So the Liverpool Central School District, just outside Syracuse, has decided to phase out laptops starting this fall, joining a handful of other schools around the country that adopted one-to-one computing programs and are now abandoning them as educationally empty and worse. Many of these districts had sought to prepare their students for a technology-driven world and close the so-called digital divide between students who had computers at home and those who did not.
“After seven years, there was literally no evidence it had any impact on student achievement – none,” said Mark Lawson, the school board president here in Liverpool, one of the first districts in New York State to experiment with putting technology directly into students’ hands. “The teachers were telling us when there’s a one-to-one relationship between the student and the laptop, the box gets in the way. It’s a distraction to the educational process.” Continue a ler “Não faz mal, o que conta é a intenção”
Foi hoje [24 de Maio] aprovada em Conselho de Ministros uma proposta de lei para a criação de uma base de dados de perfis de ADN com fins de identificação civil e criminal. A iniciativa tinha já levantado bastante polémica e avança agora para a Assembleia da República, salientando o Governo os “visíveis benefícios da identificação genética para fins criminais e civis”, embora um parecer da Comissão Nacional de Protecção de Dados levante reservas em relação a vários aspectos.
A base de dados de perfis de ADN, nas suas duas vertentes, está sob a responsabilidade do Conselho de Fiscalização, que assume poderes de autoridade e responde apenas perante a Assembleia da República, diz o documento.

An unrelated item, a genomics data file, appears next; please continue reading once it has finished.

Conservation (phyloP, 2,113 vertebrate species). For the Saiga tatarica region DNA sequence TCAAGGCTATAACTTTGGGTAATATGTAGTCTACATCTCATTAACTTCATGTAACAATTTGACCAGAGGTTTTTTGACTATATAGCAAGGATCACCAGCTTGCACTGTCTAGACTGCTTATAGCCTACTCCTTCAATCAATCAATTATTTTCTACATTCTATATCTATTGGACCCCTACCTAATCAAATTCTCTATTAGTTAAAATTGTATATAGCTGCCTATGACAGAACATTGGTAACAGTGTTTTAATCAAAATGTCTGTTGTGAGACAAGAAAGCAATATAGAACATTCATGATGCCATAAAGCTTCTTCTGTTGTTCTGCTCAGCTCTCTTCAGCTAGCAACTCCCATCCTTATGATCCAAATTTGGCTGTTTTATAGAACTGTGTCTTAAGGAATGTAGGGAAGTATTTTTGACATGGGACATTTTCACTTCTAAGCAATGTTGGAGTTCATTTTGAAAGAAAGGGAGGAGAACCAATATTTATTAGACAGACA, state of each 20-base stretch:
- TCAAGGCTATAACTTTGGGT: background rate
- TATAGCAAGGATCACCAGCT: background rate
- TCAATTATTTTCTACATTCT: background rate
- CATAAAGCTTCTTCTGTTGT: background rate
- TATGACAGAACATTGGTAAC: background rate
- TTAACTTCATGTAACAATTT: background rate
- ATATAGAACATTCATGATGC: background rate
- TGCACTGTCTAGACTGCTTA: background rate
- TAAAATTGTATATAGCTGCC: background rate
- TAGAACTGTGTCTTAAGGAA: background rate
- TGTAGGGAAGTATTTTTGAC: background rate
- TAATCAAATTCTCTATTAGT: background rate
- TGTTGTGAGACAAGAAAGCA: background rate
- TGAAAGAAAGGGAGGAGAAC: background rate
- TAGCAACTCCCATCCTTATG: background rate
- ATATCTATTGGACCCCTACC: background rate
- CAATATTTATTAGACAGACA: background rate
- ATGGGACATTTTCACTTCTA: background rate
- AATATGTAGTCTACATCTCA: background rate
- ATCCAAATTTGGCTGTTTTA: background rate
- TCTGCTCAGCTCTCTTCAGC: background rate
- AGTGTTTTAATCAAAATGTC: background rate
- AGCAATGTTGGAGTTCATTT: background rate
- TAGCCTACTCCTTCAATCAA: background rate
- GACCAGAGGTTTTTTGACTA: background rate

A proposta de lei agora aprovada contempla dois tipos de ficheiros diferentes, um para identificação civil e criminal, com regras de inserção de dados diversas. No caso da base de dados de identificação civil o fornecimento de informação é voluntário e deverá ser feito segundo a prestação de consentimento livre, informado e escrito, podendo este ser revogável.
Por enquanto, se a proposta avançar, apesar da Comissão de Dados a ter chumbado, a listagem numa base de dados civil terá apenas carácter voluntário. Falta somente saber quanto tempo levará o governo a tentar forçar o registo de todos os portugueses obrigatório na prática, por exemplo, exigindo-o para ter acesso a determinados serviços. Para quem já não se recordar, ou admitir excessiva esta conclusão, recomenda-se a leitura de uma das notícias, originalmente de 2005, em que António Costa explicava qual era a intenção do governo.
Proposed new anti-terror laws could give police greater powers to stop and question anyone in the UK. The proposal, allowing police to ask people about their identity and movement, is among measures being considered by Home Secretary John Reid. The new legislation would be similar to that already used in Northern Ireland.
Police are still likely to need a “reasonable suspicion” a crime may be committed. Anyone refusing to co-operate could be fined up to £5,000. At present, under section 44 of the Terrorism Act 2000, officers already have the power to stop and search people or vehicles in an area seen as being at risk from terrorism even if they are not suspected of any breach of the law. A Home Office spokeswoman said that the new proposals would give officers an automatic right to stop and question anyone in the UK about suspected terrorism.